To implement database access in my application I followed Lars Vogel tutorial, but I'm very confused about a couple of things...
1) Every time a call is made to
fetchTodo a new cursor will be created and returned. Leaving the previous cursor for the garbage collector. So, if I don't use
startManagingCursor or even the
CursorLoader for that matter, should I call a
.close() on the cursor when I'm done with it ? Outside of
fetchTodo scope of course, example:
Cursor cursor = mNotesAdapter.fetchTodo(); // do something... cursor.close();
I'm done with this cursor and new one will be created on the next fetch, should I close it like this then or should I leave it for the garbage collector? Although I think I'm talking about 2 things entirely different... Point being, should I close it like in the example above or not?
Cursor also has a
.deactivate() method and the documentation says it uses less resources (than active cursors). When exactly should I use this? For instance, in my app, I have a
ListActivity which is populated through a
SimpleCursorAdapter (the code initialization for this is only called once). The cursor being used is a class member variable, because I need it outside the method that populates the list. I need it to requery the database when something is deleted from it. But until a record is deleted, which is a user action and may take a while to happen, should I deactivate the cursor in the meantime? Cause it will be active again when I call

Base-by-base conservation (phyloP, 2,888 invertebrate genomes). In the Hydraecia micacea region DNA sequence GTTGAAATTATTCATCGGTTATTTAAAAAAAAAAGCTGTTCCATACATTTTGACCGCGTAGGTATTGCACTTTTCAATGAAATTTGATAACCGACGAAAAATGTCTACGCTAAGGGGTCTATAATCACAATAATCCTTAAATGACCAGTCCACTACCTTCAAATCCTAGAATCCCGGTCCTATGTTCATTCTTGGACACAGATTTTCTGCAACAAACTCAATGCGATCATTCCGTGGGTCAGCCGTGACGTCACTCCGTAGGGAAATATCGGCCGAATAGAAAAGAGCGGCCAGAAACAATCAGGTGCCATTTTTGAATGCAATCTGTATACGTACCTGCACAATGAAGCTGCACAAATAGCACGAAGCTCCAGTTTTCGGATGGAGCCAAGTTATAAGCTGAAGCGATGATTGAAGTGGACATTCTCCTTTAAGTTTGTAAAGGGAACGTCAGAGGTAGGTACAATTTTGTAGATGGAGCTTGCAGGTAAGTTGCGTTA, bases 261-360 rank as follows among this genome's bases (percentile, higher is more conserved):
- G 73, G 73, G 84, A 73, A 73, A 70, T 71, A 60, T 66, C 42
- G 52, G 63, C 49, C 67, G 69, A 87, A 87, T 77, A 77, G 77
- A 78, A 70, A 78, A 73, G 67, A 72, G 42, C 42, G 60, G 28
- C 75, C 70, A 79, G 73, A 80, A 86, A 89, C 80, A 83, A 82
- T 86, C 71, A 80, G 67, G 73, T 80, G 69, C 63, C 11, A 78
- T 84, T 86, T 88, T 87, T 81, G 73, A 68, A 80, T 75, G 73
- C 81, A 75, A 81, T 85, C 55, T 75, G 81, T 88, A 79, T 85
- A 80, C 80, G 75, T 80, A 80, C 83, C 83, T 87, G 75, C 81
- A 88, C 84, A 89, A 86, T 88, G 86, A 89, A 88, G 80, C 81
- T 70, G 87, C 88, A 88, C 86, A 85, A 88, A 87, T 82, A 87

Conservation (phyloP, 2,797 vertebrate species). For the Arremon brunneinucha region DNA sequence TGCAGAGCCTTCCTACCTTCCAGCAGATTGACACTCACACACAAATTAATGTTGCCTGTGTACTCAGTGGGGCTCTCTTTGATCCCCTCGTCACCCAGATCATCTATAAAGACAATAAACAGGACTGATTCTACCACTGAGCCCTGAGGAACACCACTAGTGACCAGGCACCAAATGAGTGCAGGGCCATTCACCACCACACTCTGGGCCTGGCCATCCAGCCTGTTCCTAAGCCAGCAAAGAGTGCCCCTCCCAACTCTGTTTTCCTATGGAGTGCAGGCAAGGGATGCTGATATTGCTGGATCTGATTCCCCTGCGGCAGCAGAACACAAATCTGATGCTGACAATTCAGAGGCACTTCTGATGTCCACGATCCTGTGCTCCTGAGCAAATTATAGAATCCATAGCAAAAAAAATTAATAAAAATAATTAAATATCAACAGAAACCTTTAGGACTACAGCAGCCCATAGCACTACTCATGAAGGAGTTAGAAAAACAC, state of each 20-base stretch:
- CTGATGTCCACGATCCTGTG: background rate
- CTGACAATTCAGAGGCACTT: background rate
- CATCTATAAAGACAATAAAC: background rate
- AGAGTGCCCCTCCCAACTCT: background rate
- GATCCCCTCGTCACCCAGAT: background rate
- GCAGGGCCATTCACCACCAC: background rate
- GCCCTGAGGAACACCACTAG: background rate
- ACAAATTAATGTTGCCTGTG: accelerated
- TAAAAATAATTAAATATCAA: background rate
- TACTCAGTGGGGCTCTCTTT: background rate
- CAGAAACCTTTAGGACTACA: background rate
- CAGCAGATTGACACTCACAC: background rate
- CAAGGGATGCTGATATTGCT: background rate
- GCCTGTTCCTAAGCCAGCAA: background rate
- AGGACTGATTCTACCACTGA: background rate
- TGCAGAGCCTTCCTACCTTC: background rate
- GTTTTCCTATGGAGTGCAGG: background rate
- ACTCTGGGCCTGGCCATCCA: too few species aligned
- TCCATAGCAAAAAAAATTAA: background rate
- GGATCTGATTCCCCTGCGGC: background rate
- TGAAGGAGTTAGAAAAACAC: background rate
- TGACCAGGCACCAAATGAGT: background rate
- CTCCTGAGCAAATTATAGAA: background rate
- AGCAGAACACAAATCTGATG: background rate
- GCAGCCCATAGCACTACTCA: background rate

.requery() again. Or the
SimpleCursorAdapter is going to stop working because the cursor is not active?
EDIT: I just tested this one and found out that I can't call
deactivate() after setting up the cursor adapter. The list will be empty if the cursor is not active, so it needs to remain active for as long as the ListActivity is displayed. In the end, we should just let
StartManagingCursor handle it then. Or the new
3) I know that
stopManagingCursor are deprecated but I'm not targeting Honeycomb (at least for the time being) and I don't want to deal with the new
CursorLoader for now. But in the tutorial above,
startManagingCursor is used everywhere, but
stopManagingCursor is never called once. Why not? Does Android deals with that in it's own way? Any situation I should call